'Sam & Max Season 3: The Penal Zone'
Brian Mardiney, Crispy Gamer
'Sam & Max Season 3: The Penal Zone'
The first thing you will notice about the opening chapter of "The Penal Zone" is that chronology is no longer a storytelling constant. We start at the end and work our way forward through flashbacks
What's Hot: Stale Adventure games mechanics are out, new adventure "toys" are in.
What's Not: Puzzles are a bit too easy, don't want to wait a month for the next episode.
Buy It, Try It or Fry It: Try
Adventure games have changed very little since the days of "King's Quest" and "Maniac Mansion." Combining items with other items, stealing everything that isn't nailed down by the developer, simple dialogue trees . . . it's been the same formula for decades. And as much as I've rejoiced at the second comings of "Monkey Island" and "Sam & Max," I have to admit that the formula was starting to get tiresome. But just when I think developer Telltale Games has settled into a nice, profitable niche, they decide, "Aw what the hell, let's throw a wrench in the ol' formula." Thus begins "Sam & Max Season 3: The Devil's Playhouse."
The first thing you will notice about the opening chapter of Season 3 ("The Penal Zone") is that chronology is no longer a constant in the storytelling. We start at the end and work our way forward through flashbacks. The tutorial, while short and sweet, is itself, rife with great jokes and even a hefty amount of plot relevance, which you won't even realize until later on. Here, we are also introduced to a Rod Serlingesque narrator, who adds a wonderful "Twilight Zone" atmosphere.
Telltale is committed to the idea of playing with time, as you receive a device right after the tutorial that allows Max see the futures of certain characters and items. Don't know how to sneak by a giant gorilla guard? Just point your new future vision device at him and witness a helpful hint, showing how you managed to do it in the future. One of the best things about this story telling invention is that it provides for great joke material. At one point, in a future vision we see Sam in utter amazement when he witnesses the result of pushing a secret button and we, the audience are that much more excited to see what he saw. Upon finally pushing the button in the present, Sam, again, reacts with awe, but now that the outcome is plainly visible to everyone, Max jokes that Sam's reaction was disproportionate, subtly, playfully poking the audience for falling for such a gag.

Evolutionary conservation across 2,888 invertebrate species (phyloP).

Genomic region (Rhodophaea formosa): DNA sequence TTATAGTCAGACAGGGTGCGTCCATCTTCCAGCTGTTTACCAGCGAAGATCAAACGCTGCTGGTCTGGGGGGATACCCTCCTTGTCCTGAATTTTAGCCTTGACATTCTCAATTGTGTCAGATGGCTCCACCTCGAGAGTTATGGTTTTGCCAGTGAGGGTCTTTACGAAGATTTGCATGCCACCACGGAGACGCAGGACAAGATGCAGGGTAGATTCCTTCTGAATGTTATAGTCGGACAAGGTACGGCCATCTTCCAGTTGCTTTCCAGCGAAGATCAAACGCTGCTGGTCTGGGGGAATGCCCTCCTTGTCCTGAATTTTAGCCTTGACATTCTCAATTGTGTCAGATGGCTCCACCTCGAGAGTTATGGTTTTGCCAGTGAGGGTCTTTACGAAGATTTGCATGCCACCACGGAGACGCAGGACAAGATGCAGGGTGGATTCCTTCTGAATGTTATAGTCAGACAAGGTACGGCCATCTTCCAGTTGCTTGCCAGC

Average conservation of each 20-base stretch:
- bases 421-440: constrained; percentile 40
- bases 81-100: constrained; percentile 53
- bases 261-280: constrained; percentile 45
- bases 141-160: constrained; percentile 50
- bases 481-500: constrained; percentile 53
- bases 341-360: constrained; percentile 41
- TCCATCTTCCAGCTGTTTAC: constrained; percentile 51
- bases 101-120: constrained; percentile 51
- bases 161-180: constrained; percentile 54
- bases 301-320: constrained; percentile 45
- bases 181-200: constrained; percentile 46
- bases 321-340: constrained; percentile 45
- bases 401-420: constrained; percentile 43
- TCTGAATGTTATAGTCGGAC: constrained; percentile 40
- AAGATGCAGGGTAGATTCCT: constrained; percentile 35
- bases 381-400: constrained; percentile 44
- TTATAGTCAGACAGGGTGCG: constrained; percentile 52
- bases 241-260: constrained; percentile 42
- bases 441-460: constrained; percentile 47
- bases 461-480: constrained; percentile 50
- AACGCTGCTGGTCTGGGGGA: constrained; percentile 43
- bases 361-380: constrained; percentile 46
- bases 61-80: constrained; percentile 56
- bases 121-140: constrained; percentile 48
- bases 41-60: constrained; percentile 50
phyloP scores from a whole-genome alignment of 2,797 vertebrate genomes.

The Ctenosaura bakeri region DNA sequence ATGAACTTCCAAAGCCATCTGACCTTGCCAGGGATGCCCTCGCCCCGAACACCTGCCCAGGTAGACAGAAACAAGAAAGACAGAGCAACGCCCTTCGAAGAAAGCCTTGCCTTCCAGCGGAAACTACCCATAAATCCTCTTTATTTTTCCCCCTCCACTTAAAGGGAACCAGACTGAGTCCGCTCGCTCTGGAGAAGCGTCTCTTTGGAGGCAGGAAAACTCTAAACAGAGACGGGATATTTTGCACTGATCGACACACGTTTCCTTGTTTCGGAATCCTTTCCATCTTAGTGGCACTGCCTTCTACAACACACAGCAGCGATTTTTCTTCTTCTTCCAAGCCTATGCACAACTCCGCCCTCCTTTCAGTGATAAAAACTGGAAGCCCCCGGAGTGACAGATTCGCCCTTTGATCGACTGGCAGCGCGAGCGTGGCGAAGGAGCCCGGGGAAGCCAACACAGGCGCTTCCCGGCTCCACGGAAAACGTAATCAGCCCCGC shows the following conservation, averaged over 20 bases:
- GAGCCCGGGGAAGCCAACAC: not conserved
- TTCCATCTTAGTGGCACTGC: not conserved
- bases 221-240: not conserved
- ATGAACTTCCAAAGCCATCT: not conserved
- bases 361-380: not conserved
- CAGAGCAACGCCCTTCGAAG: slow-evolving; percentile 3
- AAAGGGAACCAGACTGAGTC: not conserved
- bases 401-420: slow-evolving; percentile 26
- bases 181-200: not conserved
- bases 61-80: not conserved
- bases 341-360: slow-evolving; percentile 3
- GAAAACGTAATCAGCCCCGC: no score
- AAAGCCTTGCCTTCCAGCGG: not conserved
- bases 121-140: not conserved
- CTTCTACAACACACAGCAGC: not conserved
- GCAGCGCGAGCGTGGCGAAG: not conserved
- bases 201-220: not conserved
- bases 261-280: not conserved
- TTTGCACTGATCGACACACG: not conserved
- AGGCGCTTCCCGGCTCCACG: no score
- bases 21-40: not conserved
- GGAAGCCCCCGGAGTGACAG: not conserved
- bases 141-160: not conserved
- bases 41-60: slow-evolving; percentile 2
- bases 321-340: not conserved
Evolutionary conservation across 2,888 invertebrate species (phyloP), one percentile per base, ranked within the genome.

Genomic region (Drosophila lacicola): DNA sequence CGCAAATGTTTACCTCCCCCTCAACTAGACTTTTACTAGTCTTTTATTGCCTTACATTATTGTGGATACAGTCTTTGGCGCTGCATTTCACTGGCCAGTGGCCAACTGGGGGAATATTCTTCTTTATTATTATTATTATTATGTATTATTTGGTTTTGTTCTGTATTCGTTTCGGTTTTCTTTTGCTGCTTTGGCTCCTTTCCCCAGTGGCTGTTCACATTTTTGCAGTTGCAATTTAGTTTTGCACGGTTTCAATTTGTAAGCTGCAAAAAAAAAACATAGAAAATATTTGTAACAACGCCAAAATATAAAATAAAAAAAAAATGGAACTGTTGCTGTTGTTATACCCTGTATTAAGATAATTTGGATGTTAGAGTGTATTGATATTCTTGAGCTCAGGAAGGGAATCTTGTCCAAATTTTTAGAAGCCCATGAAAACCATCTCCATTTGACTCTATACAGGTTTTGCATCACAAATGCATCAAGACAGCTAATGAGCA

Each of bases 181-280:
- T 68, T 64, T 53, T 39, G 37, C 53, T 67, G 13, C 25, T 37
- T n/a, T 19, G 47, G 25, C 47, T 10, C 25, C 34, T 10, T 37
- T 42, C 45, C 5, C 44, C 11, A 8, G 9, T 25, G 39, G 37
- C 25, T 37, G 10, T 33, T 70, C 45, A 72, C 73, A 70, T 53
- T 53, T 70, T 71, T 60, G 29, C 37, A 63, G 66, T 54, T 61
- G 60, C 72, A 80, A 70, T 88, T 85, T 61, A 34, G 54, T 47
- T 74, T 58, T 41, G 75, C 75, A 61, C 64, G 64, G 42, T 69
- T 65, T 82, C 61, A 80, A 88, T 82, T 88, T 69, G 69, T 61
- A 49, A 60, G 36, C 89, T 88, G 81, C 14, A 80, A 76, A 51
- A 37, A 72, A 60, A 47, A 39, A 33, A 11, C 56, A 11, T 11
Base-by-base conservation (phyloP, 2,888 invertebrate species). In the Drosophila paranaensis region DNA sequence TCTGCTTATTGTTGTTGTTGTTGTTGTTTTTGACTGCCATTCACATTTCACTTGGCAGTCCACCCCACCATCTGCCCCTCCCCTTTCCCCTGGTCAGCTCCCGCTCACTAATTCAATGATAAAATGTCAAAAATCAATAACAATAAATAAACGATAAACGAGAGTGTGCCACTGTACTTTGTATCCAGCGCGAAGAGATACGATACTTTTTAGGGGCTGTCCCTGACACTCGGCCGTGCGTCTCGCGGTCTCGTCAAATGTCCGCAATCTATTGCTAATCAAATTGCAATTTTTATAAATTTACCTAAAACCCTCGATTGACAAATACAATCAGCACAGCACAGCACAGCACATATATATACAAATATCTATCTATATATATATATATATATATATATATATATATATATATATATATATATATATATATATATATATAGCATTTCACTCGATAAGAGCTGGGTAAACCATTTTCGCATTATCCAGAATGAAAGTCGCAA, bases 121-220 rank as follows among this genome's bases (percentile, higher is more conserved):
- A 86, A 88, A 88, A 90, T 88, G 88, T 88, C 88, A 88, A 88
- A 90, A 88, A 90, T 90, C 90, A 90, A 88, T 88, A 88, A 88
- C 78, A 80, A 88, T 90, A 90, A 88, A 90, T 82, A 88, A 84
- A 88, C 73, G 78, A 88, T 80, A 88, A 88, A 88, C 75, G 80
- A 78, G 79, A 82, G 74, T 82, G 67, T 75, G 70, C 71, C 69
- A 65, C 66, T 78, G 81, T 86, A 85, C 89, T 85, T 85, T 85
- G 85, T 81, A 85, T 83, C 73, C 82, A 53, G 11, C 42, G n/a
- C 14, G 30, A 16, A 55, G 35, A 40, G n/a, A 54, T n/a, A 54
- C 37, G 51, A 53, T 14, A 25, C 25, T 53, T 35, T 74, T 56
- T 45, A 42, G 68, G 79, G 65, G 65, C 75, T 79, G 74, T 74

The fourth wall is a constant casualty in this episode. Some of the best jokes involve calling attention to video games, TV and movies and one gets the feeling that Sam and Max are fully aware that they don't really exist and are, in fact, being controlled by the player. It's odd, but hilarious, to control characters that act both as the story's heroes and also the Greek chorus.
Along with the future vision "toy," Max is, at varying times, granted access to alien machines that give him the power to teleport, read minds and even morph into other objects. Other than just being fun to play around with, these new toys serve to shake up the old item-collecting-and-combining formula. Yes, you still collect items, but now (for the most part), they serve as clues rather than tools. Your real tools are the toys of power. And this couldn't be a bigger breath of fresh air, for the genre.
Items, now relegated to clues, finally allow Sam and Max to be the detectives they always claimed to be. Combining two items in the new Crime-Tron device will allow Sam and Max to pinpoint new locations to investigate. For example, analyzing a shot glass with the contact list inside a cell phone could open up a new bar location. The times when you would need to actually give certain people items from your inventory are few and far between, and only then, you have to use the toys of power to even figure out those solutions. No more random clicking through every item you own, hoping you get lucky.
Some areas of concern are the difficulty and controls. Being able to see the future is a great idea, but it can make some puzzles a bit too easy, giving you a bit too much information. I'm going to give Telltale a pass on this, however, as this experimental functionality not only affects gameplay, but also narrative, and thus, gets high marks for being done so well on the first attempt. I'm sure future episodes will further refine the mechanics, or maybe even introduce another game-changer. Controls are under constant revision at Telltale, always tweaked from season to season, trying to find the best balance between ease of use, functionality with new console frontiers, and robustness to navigate the ever increasing complexity of the environments (because point and click movement just isn't sufficient enough anymore). Personally, I had no trouble using WASD throughout while holding down mouse buttons to navigate works equally well, and so I'm also willing to give this area a pass as well, vocal complainers notwithstanding.
Telltale now requires that you purchase the entire season rather than individual episodes. And while this eliminates the "Try the first episode to see if you like it" recommendation as a possibility, there was a clear reason why they adopted this new tact. "The Penal Zone" (following in the footsteps of their "Tales of
Normally, I would say that if you like adventure games, buy this and if adventure games bore you, avoid this. But since Telltale put such a fresh spin on things, I would petition everyone to give adventure games another try by buying "Sam & Max Season 3." "The Penal Zone" is a wonderful intro episode and there's no reason to believe that it has anywhere else to go from here but up.
This review is based on a retail copy of the game.
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